The Han and Roman Empires were contemporaneous with one another but situated in opposite sides of the world. There was trade carried on between them (mainly along the Silk Road) but the Han Dynasty was situated in China while Rome was situated in the Mediterranean. This meant there was a vast array of differences between the two political states, in that they evolved largely in isolation from one another.
The Han had their origins in a rebellion against the earlier Qin Dynasty. The Qin was a short lived dynasty, created out of the unification of China under the first Emperor, ruled under legalist principles. Much of Han politics were shaped in reaction to the harsh and suppressive policies of the Qin, intending to replace legalist principles with Confucian ones. For example, the Han oversaw the implementation of the Civil Service Exams which would remain a cornerstone of Chinese governance for centuries afterwards.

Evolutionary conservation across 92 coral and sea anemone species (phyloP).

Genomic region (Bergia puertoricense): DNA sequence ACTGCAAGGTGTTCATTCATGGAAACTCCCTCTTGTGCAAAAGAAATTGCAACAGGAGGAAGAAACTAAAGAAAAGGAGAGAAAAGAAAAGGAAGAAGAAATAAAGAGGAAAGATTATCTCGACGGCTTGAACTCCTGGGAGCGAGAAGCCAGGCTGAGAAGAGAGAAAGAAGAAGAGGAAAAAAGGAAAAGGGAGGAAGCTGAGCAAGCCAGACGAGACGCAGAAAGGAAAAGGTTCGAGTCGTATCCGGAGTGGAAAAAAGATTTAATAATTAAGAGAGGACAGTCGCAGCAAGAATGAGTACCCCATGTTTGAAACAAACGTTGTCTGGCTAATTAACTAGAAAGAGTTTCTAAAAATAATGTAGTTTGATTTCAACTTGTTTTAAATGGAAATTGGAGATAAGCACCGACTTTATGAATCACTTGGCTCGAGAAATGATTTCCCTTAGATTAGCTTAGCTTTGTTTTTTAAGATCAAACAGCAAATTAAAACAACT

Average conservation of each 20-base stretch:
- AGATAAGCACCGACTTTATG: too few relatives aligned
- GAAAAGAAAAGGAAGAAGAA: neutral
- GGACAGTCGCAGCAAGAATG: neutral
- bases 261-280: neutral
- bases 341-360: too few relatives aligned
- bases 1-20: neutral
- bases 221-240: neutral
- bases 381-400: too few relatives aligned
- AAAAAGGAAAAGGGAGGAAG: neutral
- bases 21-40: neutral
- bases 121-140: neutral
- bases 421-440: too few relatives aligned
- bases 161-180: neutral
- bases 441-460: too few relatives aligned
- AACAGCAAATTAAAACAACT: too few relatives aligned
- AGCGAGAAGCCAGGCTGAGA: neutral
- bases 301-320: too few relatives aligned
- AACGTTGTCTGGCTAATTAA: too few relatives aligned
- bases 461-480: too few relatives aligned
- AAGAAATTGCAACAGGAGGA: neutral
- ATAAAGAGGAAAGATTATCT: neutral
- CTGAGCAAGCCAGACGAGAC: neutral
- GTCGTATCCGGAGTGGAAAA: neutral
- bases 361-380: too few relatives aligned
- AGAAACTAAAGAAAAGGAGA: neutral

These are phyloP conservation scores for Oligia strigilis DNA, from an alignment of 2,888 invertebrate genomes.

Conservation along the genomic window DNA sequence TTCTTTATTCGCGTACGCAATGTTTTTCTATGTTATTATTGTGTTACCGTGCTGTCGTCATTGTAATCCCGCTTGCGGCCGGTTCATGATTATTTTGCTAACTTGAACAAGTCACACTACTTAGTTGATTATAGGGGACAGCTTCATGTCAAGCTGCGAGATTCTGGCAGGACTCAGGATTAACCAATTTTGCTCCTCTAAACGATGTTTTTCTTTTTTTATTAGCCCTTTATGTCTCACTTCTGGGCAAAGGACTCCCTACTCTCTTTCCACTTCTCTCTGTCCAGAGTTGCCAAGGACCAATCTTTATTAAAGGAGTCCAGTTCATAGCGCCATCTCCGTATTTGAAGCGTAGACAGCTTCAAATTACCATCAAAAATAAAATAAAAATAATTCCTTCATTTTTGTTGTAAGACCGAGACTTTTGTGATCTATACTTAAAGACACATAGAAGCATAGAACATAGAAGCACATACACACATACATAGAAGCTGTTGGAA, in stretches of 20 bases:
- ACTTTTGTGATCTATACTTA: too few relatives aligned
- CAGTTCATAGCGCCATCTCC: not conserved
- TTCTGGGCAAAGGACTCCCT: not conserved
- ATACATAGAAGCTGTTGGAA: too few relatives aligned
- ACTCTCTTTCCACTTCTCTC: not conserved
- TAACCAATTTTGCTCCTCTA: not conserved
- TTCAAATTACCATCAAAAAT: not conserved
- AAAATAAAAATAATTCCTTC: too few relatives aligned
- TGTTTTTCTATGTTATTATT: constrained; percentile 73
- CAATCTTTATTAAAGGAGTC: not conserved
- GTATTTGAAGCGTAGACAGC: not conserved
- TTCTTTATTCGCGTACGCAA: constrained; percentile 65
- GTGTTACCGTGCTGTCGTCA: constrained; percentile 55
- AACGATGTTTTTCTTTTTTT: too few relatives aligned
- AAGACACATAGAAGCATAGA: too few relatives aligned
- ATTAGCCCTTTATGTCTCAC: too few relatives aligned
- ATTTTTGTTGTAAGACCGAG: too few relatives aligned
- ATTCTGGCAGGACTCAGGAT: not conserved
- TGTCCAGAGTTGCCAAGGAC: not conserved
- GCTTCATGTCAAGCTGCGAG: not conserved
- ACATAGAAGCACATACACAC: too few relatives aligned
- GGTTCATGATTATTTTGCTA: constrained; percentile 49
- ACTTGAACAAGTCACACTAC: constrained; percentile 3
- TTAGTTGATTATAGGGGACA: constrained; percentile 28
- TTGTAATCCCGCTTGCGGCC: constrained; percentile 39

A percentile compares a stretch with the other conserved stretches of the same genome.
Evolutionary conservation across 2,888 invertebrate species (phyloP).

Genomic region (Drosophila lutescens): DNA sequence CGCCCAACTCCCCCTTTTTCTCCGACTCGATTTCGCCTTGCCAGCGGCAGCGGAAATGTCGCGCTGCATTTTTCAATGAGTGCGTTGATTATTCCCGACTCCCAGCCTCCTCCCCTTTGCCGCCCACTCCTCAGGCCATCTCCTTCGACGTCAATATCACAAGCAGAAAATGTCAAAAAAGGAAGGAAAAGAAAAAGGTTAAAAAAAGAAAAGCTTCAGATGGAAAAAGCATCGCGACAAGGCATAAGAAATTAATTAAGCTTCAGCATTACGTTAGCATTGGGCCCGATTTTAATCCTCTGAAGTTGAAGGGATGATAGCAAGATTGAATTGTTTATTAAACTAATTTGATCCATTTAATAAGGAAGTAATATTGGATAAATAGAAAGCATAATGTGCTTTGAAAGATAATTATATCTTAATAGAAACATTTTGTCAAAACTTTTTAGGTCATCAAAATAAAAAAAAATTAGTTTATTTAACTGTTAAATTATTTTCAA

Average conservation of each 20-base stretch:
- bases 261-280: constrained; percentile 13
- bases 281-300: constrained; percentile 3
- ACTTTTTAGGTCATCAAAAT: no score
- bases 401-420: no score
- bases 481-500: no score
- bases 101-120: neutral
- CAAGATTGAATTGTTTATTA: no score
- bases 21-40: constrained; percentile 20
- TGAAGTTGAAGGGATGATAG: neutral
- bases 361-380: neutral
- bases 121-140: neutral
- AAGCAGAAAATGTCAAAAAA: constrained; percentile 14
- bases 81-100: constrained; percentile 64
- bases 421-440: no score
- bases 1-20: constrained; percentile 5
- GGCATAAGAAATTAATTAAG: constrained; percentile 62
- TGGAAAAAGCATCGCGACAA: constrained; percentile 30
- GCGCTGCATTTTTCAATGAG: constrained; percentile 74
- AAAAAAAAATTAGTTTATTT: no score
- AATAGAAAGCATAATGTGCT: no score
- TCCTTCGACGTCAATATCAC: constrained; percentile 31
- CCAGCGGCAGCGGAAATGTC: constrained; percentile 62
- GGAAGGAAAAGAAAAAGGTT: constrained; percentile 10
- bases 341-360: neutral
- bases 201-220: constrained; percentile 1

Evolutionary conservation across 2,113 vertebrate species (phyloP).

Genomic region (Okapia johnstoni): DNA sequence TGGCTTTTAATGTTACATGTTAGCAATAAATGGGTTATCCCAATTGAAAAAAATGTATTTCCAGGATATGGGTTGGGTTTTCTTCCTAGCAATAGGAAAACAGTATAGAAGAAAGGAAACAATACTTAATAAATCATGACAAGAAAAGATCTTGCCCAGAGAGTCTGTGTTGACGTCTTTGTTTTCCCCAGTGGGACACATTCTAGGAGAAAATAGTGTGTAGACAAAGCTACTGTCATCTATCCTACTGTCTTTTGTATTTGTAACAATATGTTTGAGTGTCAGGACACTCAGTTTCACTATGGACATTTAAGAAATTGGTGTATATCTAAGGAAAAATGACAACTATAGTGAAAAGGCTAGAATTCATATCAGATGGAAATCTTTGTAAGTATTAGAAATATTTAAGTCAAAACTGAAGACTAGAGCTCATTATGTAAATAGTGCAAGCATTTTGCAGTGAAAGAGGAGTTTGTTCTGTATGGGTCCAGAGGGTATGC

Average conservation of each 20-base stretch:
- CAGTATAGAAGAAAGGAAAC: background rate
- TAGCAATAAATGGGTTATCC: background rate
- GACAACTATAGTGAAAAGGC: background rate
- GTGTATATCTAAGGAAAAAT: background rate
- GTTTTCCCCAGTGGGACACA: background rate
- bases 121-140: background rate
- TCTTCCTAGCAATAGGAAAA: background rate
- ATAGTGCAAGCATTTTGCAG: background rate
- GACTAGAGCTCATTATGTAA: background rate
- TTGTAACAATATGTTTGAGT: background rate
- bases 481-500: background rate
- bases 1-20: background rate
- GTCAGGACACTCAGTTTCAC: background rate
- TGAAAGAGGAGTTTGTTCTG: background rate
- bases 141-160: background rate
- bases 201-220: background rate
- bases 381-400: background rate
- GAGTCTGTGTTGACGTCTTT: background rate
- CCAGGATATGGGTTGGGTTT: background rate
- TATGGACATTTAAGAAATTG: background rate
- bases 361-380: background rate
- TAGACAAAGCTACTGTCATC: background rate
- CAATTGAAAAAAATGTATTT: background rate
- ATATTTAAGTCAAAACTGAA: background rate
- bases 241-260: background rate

The Roman Empire expanded across the Mediterranean and politically evolved over time from a Republican form of government which, through the instability of the late Republic, was ultimately replaced by the Imperial power structure dominated by the Emperors. Rome did not really have an equivalence to the Confucian Scholar-bureaucrats. Religiously the two were also very different from one another. One of the most lasting influences Rome had on European culture was the establishment and growth of Christianity, which was eventually made the State Religion of the Roman Empire.
These only represent a few of the differences between these two States. Ultimately, we must recognize that, when we speak of distances as vast as those between the Mediterranean and East Asia (especially in the pre-industrial world) we'd be looking at profound differences in cultural, social, and political contexts. The potential avenues of exploration go far beyond the limited and very basic sketch established here.